Britain Declares Independence

GWPF | 25 June 2016

Brexit Has Significant Implications For Energy & Climate Policies

It’s not for nothing that the U.K. has been a great player on the world stage for centuries. Having declared their independence from the EU, the British people can now show the world what a determined democracy can accomplish. – Editorial, The Wall Street Journal, 24 June 2016

“The decision by the British people to leave the European Union will have significant and long-term implications for energy and climate policies,” Dr. Benny Peiser, director of the Global Warming Policy Forum, told The Daily Caller News Foundation. “It is highly unlikely that the party-political green consensus that has existed in Parliament for the last 10 years will survive the seismic changes that are now unfolding after Britain’s Independence Day,” Peiser said. “But perhaps the most important aspect of the EU referendum has been the astonishing self-determination and scepticism of the British people in face of an unprecedented fear campaign,” Peiser said. –Michael Bastasch, The Daily Caller, 24 June 2016

1) Peiser: Brexit Has Significant Implications For Energy And Climate Policies
The Daily Caller, 24 June 2016

2) UN Boss: Brexit Means Rewriting Of Paris Climate Agreement
EurActiv.com, 22 June 2016

3) Brexit Brings Chaos to Europe’s Green Energy & Climate Goals
MIT Technology Review, 24 June 2016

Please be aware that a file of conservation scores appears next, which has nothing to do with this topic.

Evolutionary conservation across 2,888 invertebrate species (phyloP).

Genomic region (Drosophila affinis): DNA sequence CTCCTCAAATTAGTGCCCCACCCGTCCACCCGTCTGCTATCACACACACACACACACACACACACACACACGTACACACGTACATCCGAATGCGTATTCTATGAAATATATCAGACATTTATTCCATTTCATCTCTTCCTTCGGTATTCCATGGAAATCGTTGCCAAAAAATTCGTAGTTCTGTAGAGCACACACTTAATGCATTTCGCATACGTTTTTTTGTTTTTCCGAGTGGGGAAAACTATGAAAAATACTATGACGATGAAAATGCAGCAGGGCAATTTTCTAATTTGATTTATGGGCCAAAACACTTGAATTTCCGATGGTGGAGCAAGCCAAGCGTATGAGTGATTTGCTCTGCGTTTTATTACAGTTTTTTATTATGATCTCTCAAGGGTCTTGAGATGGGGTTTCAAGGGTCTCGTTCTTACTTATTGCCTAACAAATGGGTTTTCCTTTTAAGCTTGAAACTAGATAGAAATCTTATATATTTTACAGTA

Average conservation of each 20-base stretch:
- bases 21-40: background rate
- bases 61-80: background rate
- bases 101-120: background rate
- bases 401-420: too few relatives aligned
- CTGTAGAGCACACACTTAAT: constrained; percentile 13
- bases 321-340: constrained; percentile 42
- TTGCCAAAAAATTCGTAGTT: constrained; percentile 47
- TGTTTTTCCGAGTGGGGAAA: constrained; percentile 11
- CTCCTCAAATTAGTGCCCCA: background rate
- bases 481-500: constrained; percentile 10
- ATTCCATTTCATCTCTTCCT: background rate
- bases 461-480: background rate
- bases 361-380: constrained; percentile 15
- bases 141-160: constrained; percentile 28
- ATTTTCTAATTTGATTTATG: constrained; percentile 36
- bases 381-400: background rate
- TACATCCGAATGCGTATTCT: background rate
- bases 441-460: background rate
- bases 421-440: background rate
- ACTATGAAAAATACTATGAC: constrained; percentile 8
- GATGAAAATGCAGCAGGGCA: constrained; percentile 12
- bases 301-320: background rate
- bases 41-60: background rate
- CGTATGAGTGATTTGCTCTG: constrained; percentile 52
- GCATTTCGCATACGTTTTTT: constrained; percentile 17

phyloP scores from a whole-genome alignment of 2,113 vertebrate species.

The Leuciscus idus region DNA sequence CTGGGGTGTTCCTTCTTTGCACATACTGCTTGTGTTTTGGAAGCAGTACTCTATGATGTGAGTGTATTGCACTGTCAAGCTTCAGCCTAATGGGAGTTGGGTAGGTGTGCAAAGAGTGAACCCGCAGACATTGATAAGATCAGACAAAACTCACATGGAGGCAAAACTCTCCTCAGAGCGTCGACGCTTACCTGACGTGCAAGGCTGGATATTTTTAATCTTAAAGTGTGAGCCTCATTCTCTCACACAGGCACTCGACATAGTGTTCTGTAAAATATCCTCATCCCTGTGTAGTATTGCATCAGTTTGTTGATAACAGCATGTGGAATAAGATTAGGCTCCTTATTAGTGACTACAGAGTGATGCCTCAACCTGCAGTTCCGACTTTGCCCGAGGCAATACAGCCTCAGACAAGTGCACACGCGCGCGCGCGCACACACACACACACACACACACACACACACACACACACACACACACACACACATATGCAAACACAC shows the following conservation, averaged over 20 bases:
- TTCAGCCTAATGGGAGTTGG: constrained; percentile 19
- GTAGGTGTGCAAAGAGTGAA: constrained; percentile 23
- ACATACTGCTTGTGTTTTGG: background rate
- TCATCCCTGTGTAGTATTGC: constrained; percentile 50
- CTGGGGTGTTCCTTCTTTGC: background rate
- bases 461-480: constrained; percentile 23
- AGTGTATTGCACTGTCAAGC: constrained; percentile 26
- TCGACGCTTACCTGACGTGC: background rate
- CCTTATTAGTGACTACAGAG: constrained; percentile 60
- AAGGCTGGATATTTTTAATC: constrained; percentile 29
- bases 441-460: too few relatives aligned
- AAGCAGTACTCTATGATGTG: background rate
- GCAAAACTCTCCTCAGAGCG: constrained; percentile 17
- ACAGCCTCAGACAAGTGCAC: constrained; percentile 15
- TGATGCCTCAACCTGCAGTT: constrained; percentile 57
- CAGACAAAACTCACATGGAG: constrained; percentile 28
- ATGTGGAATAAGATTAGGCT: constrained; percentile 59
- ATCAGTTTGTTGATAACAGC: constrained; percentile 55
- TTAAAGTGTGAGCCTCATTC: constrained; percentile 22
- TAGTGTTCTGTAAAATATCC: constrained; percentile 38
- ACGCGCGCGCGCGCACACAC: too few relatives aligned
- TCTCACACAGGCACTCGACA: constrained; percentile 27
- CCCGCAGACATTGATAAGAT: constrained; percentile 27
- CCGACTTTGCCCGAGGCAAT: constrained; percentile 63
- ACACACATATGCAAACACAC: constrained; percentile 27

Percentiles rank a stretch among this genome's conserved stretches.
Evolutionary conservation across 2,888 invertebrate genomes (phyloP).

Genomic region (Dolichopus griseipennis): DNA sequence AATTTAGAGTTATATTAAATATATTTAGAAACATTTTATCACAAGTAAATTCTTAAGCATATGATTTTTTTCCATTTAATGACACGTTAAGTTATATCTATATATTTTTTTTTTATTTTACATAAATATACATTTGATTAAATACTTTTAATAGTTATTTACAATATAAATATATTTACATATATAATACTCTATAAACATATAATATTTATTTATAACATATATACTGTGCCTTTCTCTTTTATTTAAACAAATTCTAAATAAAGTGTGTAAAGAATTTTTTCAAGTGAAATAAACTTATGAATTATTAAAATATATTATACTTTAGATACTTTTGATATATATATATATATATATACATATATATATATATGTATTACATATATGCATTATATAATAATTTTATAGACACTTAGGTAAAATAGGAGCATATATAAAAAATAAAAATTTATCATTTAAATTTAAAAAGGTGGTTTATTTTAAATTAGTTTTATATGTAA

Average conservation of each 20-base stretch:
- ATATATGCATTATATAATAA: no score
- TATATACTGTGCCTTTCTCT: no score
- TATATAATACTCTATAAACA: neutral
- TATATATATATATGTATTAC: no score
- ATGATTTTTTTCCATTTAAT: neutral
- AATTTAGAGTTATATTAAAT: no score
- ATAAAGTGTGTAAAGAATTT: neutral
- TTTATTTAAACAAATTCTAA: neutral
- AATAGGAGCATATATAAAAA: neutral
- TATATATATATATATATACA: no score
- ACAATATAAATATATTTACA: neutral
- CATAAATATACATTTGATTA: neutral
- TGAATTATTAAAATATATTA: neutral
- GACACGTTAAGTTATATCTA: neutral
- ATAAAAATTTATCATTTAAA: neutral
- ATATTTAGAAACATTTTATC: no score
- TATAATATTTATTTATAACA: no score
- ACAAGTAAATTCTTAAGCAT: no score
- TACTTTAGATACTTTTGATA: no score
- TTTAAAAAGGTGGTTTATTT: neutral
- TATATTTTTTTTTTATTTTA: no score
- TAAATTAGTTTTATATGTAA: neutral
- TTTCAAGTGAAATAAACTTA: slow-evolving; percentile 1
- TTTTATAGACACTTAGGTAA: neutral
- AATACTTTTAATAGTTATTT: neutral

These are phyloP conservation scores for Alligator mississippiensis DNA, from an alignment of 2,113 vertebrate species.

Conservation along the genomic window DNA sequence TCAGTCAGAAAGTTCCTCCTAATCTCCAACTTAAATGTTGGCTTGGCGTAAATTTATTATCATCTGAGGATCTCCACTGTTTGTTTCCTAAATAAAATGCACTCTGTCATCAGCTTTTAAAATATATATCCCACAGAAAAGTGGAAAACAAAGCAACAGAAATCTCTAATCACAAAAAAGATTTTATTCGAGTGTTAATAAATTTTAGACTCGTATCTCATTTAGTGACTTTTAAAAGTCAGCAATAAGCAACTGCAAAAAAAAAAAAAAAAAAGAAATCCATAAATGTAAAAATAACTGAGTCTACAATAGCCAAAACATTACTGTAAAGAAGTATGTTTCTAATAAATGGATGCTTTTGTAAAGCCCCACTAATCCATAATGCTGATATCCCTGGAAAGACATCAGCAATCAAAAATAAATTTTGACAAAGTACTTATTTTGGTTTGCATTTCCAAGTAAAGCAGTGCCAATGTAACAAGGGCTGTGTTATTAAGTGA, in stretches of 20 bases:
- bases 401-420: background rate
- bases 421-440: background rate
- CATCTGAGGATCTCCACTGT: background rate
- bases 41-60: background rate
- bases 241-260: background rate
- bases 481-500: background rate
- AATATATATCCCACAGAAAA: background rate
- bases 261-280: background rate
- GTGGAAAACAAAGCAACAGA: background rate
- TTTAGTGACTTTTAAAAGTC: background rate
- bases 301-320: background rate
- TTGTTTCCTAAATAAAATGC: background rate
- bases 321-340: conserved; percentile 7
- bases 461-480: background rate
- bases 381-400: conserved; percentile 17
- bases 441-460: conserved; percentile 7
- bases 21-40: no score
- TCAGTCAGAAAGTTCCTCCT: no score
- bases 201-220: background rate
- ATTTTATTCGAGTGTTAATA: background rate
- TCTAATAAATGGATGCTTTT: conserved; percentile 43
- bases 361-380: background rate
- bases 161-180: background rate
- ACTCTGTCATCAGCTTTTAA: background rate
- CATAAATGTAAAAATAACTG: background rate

4) Brexit Campaign Leadership Dominated By Climate-Sceptics
EurActiv, 24 May 2016

5) Brexit Is A More Impressive Achievement Than The French Revolution
The Daily Telegraph, 25 June 2016

A vote for Brexit in the UK referendum on EU membership would mean that the COP21 agreement would have to be rewritten, the executive secretary of the UN Framework Convention on Climate Change said today (22 June) in Brussels. Christiana Figueres, one of the architects of the historic deal struck last December to limit warming to no more than two degrees above pre-industrial levels, said the international pact, “would require recalibration”. –James Crisp, EurActiv.com, 22 June 2016

The departure of the EU’s second-largest economy could have unsettling implications for the Paris climate accord. U.K. voters’ decision to exit the European Union sent shock waves through world markets today, including the energy sector. The consensus from policymakers, clean-energy advocates, and analysts was that while “Brexit” will not completely derail the EU’s efforts to reduce carbon emissions under the Paris climate accord, it will certainly throw a spanner in the works. –Richard Martin, MIT Technology Review, 24 June 2016

The UK government won high praise six months ago for taking a leading role in the successful Paris climate change agreement, the first legally binding commitment on curbing carbon emissions by all 195 United Nations countries. With the vote to leave the EU, the UK’s future participation in that landmark accord is now in doubt. More importantly, for the rest of the world, the Leave campaign’s victory provides a fillip globally for groups opposed to climate action, and if it causes delays to the Paris accord coming into effect, it could provide an opening for aspiring right-wing leaders – including Donald Trump – to try to unpick the pact. “There is a risk that this could kick EU ratification of the Paris agreement into the long grass,” Jonathan Grant, director of sustainability at PwC, told the Guardian. –Fiona Harvey, The Guardian, 25 June 2016

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